In Texas, a Battle for the Soul of Conservatism, with Impacts for Feminism


A formidable opponent.

Anyone who’s spent half a second in Texas, or payed more than a moment’s attention to the recent history of the U.S. Senate, will have heard the name Kay Bailey Hutchinson (KBH to we honorary Texans). For her constituents, friend and foe alike, she’s synonymous with the honest, competent conservatism of the late governor Ann Richards, a reputation that’s won her a fair amount of bipartisan support (in the 60s, which is better than McCain did).

Despite her popularity, her moderation on some “red meat” issues – e.g., she wouldn’t completely overrule Roe – has unfairly bought her the outright enmity of elements of the GOP, potentially endangering her bid for governor. See for yourself:

SEN. HUTCHINSON (R-TX): “Because I speak in civil tones, some want to try to label me a moderate. My voting record is one of the most conservative in the U.S. Senate. … We can’t expect to remain the majority party in Texas if we drive out voters that support Republican principles but might not agree on every single issue.

She’s clearly right. Hutchinson is not only a Texas icon, she’s precisely that rare conservative – principled, intelligent, and unblemished – that the GOP will need to rebuild its shattered image (whither “conservative competence”?). And yet the state party stands poised to throw her under the bus in her primary challenge against state embarrassment, incumbent governor Rick Perry. For shame.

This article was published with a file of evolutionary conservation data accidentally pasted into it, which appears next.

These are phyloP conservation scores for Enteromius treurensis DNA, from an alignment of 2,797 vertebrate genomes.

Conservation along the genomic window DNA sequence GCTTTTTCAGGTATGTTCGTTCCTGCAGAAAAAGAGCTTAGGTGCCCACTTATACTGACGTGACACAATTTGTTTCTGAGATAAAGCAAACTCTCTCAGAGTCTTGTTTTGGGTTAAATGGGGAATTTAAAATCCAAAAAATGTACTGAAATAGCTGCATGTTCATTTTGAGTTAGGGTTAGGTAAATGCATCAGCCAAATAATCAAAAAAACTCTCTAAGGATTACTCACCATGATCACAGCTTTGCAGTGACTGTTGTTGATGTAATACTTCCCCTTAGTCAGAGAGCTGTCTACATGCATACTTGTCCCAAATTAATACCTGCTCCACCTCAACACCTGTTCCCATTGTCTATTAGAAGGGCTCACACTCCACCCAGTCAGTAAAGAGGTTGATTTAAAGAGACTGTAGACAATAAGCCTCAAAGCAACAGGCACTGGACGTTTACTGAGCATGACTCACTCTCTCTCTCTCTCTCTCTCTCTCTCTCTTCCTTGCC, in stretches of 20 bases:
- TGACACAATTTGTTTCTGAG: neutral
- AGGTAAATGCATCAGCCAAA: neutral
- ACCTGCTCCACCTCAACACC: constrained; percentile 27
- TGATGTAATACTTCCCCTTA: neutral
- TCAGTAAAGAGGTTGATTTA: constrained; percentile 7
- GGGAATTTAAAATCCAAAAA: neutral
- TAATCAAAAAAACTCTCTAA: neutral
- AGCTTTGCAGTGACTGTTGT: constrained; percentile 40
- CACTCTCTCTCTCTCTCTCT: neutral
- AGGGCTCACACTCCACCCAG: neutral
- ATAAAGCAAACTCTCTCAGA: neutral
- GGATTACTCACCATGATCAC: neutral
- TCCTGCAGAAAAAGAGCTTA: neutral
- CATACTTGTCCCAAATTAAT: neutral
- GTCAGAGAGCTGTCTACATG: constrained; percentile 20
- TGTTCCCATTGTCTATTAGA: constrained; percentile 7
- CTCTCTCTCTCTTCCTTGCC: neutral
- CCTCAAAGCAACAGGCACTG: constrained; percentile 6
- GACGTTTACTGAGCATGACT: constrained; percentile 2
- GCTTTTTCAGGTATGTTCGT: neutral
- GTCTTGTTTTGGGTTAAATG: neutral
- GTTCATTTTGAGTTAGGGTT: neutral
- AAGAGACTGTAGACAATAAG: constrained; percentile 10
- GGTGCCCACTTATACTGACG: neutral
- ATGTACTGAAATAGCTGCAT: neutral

This story should sound familiar. While Texas is indeed the birthplace of conservative stateswoman-stars, they have a history of losing, unfairly, to unremarkable men. Take Ann Richards, a true progressive conservative, laid low by George W. Bush and his particular breed of nasty politics, eminently qualified to sum up his entire life in a nutshell: “some jerk.”

Just so. Don’t get me wrong – I’d prefer a Democrat in Hutchinson’s seat (like Barbara Ann Radnofsky) – but everyone benefits from a sensible opposition party. No matter how much fun we derive from sideshow acts like Rick Perry, we as Democrats should celebrate Republicans with real ideas, when they emerge, and Kay Bailey Hutchinson is just that. Here’s hoping the Texas GOP knows it.

Incidentally, this is precisely why people like me were skeptical of the GOP’s brief fling with feminism during ’08. Adding a name like Kay Bailey Hutchinson to a national ticket says “we believe in leaders who are strong, independent, and intelligent — oh, and if they’re women, all the better!” Adding Sarah Palin to a national ticket, though – a woman whose sole contributions to any national debate remain winking, smarmy catch phrases, and ‘Joe the Plumber’ – says “we believe in divas, photo shoots, and empty talking points.” That’s not feminism: that’s staging.

Too bad. Wake me when the GOP decides to put competence over shrill partisanship.


  1. Considering that the Republicans did the same thing to Maryland COngressmen Wayne Gilcrest in the 2008 election (which handed over a long standing republican seat to a Democrat) I’m not surprised they are doing it here. Almost makes me want to donate to her campaign – I’m so tired of seeing good intelligent conservatives loose.